Senate Offices Evacuated Over Series of Suspicious Packages

Mike O'Brien

U.S. Capitol Police on Wednesday evacuated the first floor of the Hart Senate Office Building due to a suspicious package. People on other floors of the building were ordered to go into their offices.

A suspicious envelope was also found at the office of Alabama Senator Richard Shelby in the Russell Senate Office Building. Security cleared the hall but there was not an official evacuating.

Related: Working to Re-Define 'Forensic Intelligence'

The moves came after U.S. Secret Service said that it intercepted a letter addressed to President Barack Obama that contained a "suspicious substance."

Secret Service spokesman Ed Donovan said the letter was intercepted on Tuesday at a facility away from the White House.

The announcement comes a day after lawmakers said a letter was mailed to Senator Roger Wicker, a Mississippi Republican, that tested positive for the lethal poison ricin. That letter was also intercepted at an off-site mail screening facility.

It tested positive for ricin in a field test, but the FBI said on Wednesday that tests have shown "inconsistent results" and the substance is being further analyzed.

That envelope had a Tennessee postmark and no return address. It contained the chilling note: "You haven’t listen to me before. Now you will, even if people have to die."

The authorities have not yet linked the incidents to Monday’s terrorist attack in Boston, but it has further heightened security concerns.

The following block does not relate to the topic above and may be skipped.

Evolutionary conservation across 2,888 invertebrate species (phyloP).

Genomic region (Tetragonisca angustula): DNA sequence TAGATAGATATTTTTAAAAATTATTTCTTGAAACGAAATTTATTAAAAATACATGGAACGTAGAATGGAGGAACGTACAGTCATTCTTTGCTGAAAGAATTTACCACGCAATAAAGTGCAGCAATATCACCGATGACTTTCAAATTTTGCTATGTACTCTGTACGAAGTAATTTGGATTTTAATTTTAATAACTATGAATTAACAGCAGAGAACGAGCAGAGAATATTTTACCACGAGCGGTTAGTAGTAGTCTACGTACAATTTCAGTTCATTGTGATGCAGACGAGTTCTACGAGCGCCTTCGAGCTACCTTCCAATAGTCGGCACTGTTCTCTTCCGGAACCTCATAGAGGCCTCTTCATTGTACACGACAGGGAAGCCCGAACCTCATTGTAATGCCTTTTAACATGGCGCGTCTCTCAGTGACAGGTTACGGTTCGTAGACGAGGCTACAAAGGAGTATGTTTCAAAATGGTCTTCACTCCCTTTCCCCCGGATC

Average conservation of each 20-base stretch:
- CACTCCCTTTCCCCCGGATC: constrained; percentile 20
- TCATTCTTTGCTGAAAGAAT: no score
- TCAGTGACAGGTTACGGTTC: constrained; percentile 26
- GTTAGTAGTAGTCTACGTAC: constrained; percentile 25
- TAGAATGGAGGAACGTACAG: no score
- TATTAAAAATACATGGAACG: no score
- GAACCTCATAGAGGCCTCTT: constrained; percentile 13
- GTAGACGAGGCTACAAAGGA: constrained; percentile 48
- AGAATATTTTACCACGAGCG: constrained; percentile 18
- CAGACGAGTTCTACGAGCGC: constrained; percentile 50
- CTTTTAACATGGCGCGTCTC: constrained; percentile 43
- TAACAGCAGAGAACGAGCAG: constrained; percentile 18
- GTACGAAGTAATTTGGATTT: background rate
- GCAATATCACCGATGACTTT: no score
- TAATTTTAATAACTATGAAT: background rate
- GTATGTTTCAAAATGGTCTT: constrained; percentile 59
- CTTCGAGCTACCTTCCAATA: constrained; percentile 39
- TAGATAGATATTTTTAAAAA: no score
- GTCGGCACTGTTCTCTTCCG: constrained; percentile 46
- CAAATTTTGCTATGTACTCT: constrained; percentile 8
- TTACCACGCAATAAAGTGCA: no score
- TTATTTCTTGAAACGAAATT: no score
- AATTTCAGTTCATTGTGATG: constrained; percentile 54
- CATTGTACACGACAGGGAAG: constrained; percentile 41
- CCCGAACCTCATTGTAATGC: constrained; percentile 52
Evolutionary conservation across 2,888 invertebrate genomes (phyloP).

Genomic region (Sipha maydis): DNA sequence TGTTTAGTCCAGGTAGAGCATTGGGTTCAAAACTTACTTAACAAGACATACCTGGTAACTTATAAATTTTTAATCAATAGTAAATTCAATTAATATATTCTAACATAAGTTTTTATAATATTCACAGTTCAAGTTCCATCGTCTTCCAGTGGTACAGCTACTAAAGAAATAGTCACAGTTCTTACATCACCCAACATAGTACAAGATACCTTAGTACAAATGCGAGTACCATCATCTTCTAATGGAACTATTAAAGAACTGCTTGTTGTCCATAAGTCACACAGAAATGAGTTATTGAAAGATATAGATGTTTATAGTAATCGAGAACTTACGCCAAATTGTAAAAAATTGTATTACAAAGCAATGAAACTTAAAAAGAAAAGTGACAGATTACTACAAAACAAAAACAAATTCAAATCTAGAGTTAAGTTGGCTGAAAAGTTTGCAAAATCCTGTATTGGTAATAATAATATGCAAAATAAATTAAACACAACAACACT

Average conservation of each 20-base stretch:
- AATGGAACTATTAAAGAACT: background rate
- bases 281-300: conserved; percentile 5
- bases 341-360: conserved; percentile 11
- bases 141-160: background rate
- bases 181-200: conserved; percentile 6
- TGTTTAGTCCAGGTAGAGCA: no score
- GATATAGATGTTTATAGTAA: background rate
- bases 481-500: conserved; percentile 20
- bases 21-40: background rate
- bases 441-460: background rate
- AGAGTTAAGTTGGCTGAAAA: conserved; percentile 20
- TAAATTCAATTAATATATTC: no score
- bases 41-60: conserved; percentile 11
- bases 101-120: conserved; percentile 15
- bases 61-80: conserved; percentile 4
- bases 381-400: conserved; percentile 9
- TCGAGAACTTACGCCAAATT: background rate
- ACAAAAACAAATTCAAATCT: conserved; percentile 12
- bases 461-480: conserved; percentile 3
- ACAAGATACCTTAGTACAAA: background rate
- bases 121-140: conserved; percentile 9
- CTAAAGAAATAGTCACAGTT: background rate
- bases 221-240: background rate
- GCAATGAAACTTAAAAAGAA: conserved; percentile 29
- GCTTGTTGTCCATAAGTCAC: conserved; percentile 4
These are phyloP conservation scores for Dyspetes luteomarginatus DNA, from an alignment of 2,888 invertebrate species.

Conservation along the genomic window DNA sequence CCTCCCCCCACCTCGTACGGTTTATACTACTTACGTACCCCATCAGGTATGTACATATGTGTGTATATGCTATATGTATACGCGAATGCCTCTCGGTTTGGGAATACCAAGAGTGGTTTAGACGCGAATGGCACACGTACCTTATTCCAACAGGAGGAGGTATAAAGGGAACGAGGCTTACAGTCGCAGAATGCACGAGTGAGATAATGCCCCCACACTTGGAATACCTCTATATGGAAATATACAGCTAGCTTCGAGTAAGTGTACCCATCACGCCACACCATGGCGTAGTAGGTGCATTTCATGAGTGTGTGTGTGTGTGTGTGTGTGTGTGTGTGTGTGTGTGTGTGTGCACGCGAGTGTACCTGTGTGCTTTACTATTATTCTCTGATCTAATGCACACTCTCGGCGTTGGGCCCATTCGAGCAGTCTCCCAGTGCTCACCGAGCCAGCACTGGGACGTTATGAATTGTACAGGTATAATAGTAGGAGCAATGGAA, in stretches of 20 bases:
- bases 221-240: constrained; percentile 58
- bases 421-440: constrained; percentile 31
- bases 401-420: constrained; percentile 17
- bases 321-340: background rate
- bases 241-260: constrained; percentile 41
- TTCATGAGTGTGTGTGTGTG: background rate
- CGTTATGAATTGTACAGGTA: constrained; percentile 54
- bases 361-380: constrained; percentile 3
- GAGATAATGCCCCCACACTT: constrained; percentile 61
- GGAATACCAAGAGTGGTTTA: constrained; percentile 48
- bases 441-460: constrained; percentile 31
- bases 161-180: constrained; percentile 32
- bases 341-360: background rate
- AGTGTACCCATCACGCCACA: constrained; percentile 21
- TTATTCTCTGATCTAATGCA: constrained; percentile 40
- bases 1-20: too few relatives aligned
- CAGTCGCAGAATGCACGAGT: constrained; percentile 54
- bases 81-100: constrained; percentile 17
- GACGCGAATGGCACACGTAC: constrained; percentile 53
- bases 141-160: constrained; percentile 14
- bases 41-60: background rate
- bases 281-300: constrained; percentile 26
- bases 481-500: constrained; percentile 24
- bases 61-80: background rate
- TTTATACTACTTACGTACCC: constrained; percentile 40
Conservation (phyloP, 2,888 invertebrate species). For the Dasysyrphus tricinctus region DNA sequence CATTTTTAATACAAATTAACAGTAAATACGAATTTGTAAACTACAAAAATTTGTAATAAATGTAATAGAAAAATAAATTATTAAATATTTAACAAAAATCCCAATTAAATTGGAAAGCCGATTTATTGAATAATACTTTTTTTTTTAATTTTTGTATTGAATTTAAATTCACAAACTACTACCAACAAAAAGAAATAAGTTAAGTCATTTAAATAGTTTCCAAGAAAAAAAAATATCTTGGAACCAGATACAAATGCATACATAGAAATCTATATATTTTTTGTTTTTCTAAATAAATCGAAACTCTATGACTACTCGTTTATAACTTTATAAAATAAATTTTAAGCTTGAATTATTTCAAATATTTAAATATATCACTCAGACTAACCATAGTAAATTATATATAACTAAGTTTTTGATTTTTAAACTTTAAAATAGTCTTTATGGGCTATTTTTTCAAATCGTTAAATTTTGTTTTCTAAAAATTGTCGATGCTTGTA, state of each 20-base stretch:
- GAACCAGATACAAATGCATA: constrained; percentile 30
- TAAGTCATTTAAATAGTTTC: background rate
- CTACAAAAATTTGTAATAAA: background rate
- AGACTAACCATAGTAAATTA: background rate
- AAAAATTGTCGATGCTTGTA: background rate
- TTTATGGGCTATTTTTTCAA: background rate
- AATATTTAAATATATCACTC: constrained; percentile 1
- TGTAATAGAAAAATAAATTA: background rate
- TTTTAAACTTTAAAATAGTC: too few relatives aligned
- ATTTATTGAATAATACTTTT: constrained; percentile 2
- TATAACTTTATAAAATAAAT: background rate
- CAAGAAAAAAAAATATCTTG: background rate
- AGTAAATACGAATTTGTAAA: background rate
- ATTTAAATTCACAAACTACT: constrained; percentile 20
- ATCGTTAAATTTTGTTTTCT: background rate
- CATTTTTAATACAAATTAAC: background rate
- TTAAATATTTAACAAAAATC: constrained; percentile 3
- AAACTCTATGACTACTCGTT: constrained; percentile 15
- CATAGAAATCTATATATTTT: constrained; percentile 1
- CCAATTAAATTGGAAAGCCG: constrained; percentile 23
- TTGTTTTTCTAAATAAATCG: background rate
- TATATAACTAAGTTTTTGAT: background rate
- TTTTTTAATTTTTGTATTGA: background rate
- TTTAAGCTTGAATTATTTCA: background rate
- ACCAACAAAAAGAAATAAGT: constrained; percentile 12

Officials would not be drawn on a possible suspect, but Sen. Claire McCaskill told the Associated Press that police have someone in mind. "The person that is a suspect writes a lot of letters to members," she said.

Senate Republican leader Mitch McConnell said on Wednesday: "Monday's attack in Boston reminded us that terrorism can still strike anywhere at any time. And as yesterday's news of an attempt to send ricin to the Capitol reminds us, it is as important as ever to take the steps necessary to protect Americans from those who would do us harm."

A FBI spokesman said: "Only a full analysis performed at an accredited laboratory can determine the presence of a biological agent such as ricin. Those tests are in the process of being conducted and generally take from 24 to 48 hours."

The Capitol was hit by a ricin scare in 2004 when tests identified a letter in a Senate mailroom for then-Majority Leader Bill Frist's office.

The discovery meant 16 employees had to go through decontamination procedures, though no one reported any ill effects afterward, CNN reports.

Ricin is a highly toxic substance derived from castor beans. Just 500 micrograms could kill an adult. There is no specific test for exposure and no antidote once exposed.

It can be produced easily and cheaply and experts say it is more effective on individuals than as a mass chemical weapon .

Bulgarian dissident Georgi Markov was killed by ricin nine years after he defected to London. He was jabbed by the tip of an umbrella while waiting for a bus in London and died four days later.

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